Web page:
Ken Globus

The Bird Whisperer




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Safe Kisses

by Ken Globus  

Every time I see someone kissing their bird on the beak, I cringe.  Yeah, I know, itís sweet.  Itís a bonding thing between you and your bird.  Well,  I come into contact with a lot of  bird owners and I hear some stories that would make your feathers stand on end. 

Even a tame bird can bite.  At any time.  A loud noise, a shadow swooping by the window, a vibration, can make your bird lash out at you.  Even if it's only trying to tell you, ďLetís get out of here!Ē When it's bird to bird interaction, they're both armed with the same, hard weapon.  But us?  Our lips are soft and sensitive.  A bird bites our tender lips and it's like a knife through butter.  I have heard some horror stories.  A double yellow head that nearly tore a womanís lip off.  Or a totally tame cockatoo that wigged out and drove its beak through the bridge of a womanís nose.  Serious emergency surgery followed up by a couple plastic surgery procedures was required.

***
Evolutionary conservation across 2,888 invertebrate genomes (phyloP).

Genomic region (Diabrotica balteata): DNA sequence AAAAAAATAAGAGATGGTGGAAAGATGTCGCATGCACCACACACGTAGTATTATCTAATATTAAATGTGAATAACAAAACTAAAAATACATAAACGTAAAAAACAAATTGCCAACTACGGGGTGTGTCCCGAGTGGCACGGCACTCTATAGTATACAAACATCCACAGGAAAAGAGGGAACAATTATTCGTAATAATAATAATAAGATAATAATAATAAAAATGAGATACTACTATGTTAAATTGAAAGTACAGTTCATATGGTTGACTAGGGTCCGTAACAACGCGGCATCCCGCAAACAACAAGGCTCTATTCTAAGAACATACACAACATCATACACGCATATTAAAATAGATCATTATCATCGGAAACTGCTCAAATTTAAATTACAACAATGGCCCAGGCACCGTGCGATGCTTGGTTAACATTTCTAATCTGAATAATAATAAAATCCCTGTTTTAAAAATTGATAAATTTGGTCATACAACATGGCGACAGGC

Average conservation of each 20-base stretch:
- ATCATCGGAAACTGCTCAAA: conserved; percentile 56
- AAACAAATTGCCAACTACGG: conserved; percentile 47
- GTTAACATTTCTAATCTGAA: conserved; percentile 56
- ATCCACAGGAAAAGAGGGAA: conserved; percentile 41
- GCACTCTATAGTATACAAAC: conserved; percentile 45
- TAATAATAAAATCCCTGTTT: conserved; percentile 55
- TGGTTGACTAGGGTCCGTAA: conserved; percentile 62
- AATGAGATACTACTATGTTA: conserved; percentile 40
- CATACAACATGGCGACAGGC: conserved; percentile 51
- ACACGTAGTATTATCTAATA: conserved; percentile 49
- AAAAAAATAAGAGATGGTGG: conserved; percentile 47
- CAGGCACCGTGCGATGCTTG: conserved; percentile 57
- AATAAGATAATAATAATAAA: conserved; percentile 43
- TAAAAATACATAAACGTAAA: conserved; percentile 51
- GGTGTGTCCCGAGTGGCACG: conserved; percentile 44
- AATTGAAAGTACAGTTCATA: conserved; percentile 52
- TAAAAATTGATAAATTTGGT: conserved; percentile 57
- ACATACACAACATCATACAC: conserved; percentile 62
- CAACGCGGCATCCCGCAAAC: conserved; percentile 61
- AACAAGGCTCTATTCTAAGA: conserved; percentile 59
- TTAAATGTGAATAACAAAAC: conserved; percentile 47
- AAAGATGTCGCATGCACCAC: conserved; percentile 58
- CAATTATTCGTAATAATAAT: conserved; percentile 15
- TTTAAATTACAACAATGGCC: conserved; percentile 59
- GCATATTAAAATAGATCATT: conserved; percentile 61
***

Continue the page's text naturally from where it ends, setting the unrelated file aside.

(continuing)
Can I put it any more clearly?  Kissing a bird on the beak is simply not safe.  And I'm not even going into the potential negative health affects your bacteria can have on your bird's health.  But that's something else to consider.

You ask, "How am  I supposed to express my abundant love for my little buddy?"  Well, there is another way to show affection and, in my book, not only is it safer, itís much more appealing (at least, to me) on an emotional and tactile level. 


Practicing Safe Love


All you need to do is control your birdís beak with gentle pressure while kissing it on the face.  Or nuzzling its neck.  Much more tender and sensitive than that rock hard beak. 



Also, if something startles your bird mid-smooch, you will be able to control its head so it canít bite you.  With this technique Iím able to nuzzle and kiss birds that are not even tamed yet, as in the photo below.  

So, next time you want to give your bird a little peck without getting a big peck, please, please control that beak and keep yourself safe.  Here's another shot showing the technique.  It's not useful just for kissing; it's a great way to control a bird's head in the first stages of touching. 





















































































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